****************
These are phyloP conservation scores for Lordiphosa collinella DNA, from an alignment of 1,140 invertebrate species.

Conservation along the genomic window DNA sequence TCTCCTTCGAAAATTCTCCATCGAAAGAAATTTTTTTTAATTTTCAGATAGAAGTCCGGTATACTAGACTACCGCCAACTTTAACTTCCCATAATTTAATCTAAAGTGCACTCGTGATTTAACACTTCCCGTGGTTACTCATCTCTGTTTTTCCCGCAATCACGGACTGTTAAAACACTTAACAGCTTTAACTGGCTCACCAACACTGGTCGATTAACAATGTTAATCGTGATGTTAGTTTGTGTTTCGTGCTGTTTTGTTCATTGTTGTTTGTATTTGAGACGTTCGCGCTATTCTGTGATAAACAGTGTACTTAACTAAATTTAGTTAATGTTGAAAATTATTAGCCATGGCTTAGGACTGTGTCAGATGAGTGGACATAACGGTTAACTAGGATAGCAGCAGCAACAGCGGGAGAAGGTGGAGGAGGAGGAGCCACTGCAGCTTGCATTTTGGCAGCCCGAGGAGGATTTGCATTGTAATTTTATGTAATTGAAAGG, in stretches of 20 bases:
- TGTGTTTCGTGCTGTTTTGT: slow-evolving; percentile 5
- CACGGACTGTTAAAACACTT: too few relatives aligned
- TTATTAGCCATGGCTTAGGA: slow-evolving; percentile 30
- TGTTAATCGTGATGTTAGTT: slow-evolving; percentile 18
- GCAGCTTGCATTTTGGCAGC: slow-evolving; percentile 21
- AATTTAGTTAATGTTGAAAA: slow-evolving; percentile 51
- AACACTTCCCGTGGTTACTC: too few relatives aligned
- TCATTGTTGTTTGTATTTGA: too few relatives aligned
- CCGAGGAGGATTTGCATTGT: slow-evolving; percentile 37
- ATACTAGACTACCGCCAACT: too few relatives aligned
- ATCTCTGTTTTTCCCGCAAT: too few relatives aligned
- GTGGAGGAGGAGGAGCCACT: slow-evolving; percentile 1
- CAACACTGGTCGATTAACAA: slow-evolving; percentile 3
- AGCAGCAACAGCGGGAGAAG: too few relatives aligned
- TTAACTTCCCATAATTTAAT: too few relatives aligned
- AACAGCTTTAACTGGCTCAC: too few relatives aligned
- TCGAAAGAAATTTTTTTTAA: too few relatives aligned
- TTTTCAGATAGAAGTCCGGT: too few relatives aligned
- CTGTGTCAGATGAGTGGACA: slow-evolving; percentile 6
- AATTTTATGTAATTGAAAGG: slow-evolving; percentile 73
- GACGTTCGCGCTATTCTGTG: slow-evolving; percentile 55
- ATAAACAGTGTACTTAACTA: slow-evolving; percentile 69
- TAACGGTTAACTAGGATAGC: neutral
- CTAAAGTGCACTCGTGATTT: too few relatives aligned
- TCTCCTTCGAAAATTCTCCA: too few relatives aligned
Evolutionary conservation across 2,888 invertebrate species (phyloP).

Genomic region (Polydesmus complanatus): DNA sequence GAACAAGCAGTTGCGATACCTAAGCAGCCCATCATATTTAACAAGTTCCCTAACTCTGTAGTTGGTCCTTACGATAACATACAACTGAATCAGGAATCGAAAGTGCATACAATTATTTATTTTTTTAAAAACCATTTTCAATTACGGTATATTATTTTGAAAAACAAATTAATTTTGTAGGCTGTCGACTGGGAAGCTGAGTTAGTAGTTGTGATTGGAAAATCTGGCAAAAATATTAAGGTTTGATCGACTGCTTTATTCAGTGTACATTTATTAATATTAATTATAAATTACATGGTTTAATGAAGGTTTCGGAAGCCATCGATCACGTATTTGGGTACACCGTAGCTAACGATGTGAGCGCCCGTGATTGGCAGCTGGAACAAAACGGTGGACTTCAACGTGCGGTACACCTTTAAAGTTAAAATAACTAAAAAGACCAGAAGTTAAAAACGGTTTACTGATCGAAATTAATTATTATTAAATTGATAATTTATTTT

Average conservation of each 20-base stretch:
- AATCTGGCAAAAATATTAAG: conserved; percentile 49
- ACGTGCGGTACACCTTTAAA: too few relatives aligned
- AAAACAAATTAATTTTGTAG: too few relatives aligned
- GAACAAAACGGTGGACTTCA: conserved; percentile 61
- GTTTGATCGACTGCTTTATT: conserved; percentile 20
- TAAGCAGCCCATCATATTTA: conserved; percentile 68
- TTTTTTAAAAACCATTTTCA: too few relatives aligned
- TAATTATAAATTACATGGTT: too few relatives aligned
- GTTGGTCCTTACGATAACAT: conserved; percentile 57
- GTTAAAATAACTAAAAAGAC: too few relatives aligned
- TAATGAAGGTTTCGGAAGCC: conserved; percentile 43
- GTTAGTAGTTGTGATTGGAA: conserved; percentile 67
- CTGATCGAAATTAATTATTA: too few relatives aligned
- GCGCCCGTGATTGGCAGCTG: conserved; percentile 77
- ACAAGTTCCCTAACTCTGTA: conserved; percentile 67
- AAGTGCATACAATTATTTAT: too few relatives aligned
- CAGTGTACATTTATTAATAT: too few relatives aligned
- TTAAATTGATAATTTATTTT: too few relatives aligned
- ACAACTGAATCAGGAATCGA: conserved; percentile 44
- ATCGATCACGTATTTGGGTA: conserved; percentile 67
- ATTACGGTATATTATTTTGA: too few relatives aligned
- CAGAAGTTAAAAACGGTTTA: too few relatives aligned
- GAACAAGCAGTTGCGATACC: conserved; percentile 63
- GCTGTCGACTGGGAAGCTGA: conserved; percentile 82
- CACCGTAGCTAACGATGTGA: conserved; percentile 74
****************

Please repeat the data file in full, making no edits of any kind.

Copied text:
These are phyloP conservation scores for Lordiphosa collinella DNA, from an alignment of 1,140 invertebrate species.

Conservation along the genomic window DNA sequence TCTCCTTCGAAAATTCTCCATCGAAAGAAATTTTTTTTAATTTTCAGATAGAAGTCCGGTATACTAGACTACCGCCAACTTTAACTTCCCATAATTTAATCTAAAGTGCACTCGTGATTTAACACTTCCCGTGGTTACTCATCTCTGTTTTTCCCGCAATCACGGACTGTTAAAACACTTAACAGCTTTAACTGGCTCACCAACACTGGTCGATTAACAATGTTAATCGTGATGTTAGTTTGTGTTTCGTGCTGTTTTGTTCATTGTTGTTTGTATTTGAGACGTTCGCGCTATTCTGTGATAAACAGTGTACTTAACTAAATTTAGTTAATGTTGAAAATTATTAGCCATGGCTTAGGACTGTGTCAGATGAGTGGACATAACGGTTAACTAGGATAGCAGCAGCAACAGCGGGAGAAGGTGGAGGAGGAGGAGCCACTGCAGCTTGCATTTTGGCAGCCCGAGGAGGATTTGCATTGTAATTTTATGTAATTGAAAGG, in stretches of 20 bases:
- TGTGTTTCGTGCTGTTTTGT: slow-evolving; percentile 5
- CACGGACTGTTAAAACACTT: too few relatives aligned
- TTATTAGCCATGGCTTAGGA: slow-evolving; percentile 30
- TGTTAATCGTGATGTTAGTT: slow-evolving; percentile 18
- GCAGCTTGCATTTTGGCAGC: slow-evolving; percentile 21
- AATTTAGTTAATGTTGAAAA: slow-evolving; percentile 51
- AACACTTCCCGTGGTTACTC: too few relatives aligned
- TCATTGTTGTTTGTATTTGA: too few relatives aligned
- CCGAGGAGGATTTGCATTGT: slow-evolving; percentile 37
- ATACTAGACTACCGCCAACT: too few relatives aligned
- ATCTCTGTTTTTCCCGCAAT: too few relatives aligned
- GTGGAGGAGGAGGAGCCACT: slow-evolving; percentile 1
- CAACACTGGTCGATTAACAA: slow-evolving; percentile 3
- AGCAGCAACAGCGGGAGAAG: too few relatives aligned
- TTAACTTCCCATAATTTAAT: too few relatives aligned
- AACAGCTTTAACTGGCTCAC: too few relatives aligned
- TCGAAAGAAATTTTTTTTAA: too few relatives aligned
- TTTTCAGATAGAAGTCCGGT: too few relatives aligned
- CTGTGTCAGATGAGTGGACA: slow-evolving; percentile 6
- AATTTTATGTAATTGAAAGG: slow-evolving; percentile 73
- GACGTTCGCGCTATTCTGTG: slow-evolving; percentile 55
- ATAAACAGTGTACTTAACTA: slow-evolving; percentile 69
- TAACGGTTAACTAGGATAGC: neutral
- CTAAAGTGCACTCGTGATTT: too few relatives aligned
- TCTCCTTCGAAAATTCTCCA: too few relatives aligned
Evolutionary conservation across 2,888 invertebrate species (phyloP).

Genomic region (Polydesmus complanatus): DNA sequence GAACAAGCAGTTGCGATACCTAAGCAGCCCATCATATTTAACAAGTTCCCTAACTCTGTAGTTGGTCCTTACGATAACATACAACTGAATCAGGAATCGAAAGTGCATACAATTATTTATTTTTTTAAAAACCATTTTCAATTACGGTATATTATTTTGAAAAACAAATTAATTTTGTAGGCTGTCGACTGGGAAGCTGAGTTAGTAGTTGTGATTGGAAAATCTGGCAAAAATATTAAGGTTTGATCGACTGCTTTATTCAGTGTACATTTATTAATATTAATTATAAATTACATGGTTTAATGAAGGTTTCGGAAGCCATCGATCACGTATTTGGGTACACCGTAGCTAACGATGTGAGCGCCCGTGATTGGCAGCTGGAACAAAACGGTGGACTTCAACGTGCGGTACACCTTTAAAGTTAAAATAACTAAAAAGACCAGAAGTTAAAAACGGTTTACTGATCGAAATTAATTATTATTAAATTGATAATTTATTTT

Average conservation of each 20-base stretch:
- AATCTGGCAAAAATATTAAG: conserved; percentile 49
- ACGTGCGGTACACCTTTAAA: too few relatives aligned
- AAAACAAATTAATTTTGTAG: too few relatives aligned
- GAACAAAACGGTGGACTTCA: conserved; percentile 61
- GTTTGATCGACTGCTTTATT: conserved; percentile 20
- TAAGCAGCCCATCATATTTA: conserved; percentile 68
- TTTTTTAAAAACCATTTTCA: too few relatives aligned
- TAATTATAAATTACATGGTT: too few relatives aligned
- GTTGGTCCTTACGATAACAT: conserved; percentile 57
- GTTAAAATAACTAAAAAGAC: too few relatives aligned
- TAATGAAGGTTTCGGAAGCC: conserved; percentile 43
- GTTAGTAGTTGTGATTGGAA: conserved; percentile 67
- CTGATCGAAATTAATTATTA: too few relatives aligned
- GCGCCCGTGATTGGCAGCTG: conserved; percentile 77
- ACAAGTTCCCTAACTCTGTA: conserved; percentile 67
- AAGTGCATACAATTATTTAT: too few relatives aligned
- CAGTGTACATTTATTAATAT: too few relatives aligned
- TTAAATTGATAATTTATTTT: too few relatives aligned
- ACAACTGAATCAGGAATCGA: conserved; percentile 44
- ATCGATCACGTATTTGGGTA: conserved; percentile 67
- ATTACGGTATATTATTTTGA: too few relatives aligned
- CAGAAGTTAAAAACGGTTTA: too few relatives aligned
- GAACAAGCAGTTGCGATACC: conserved; percentile 63
- GCTGTCGACTGGGAAGCTGA: conserved; percentile 82
- CACCGTAGCTAACGATGTGA: conserved; percentile 74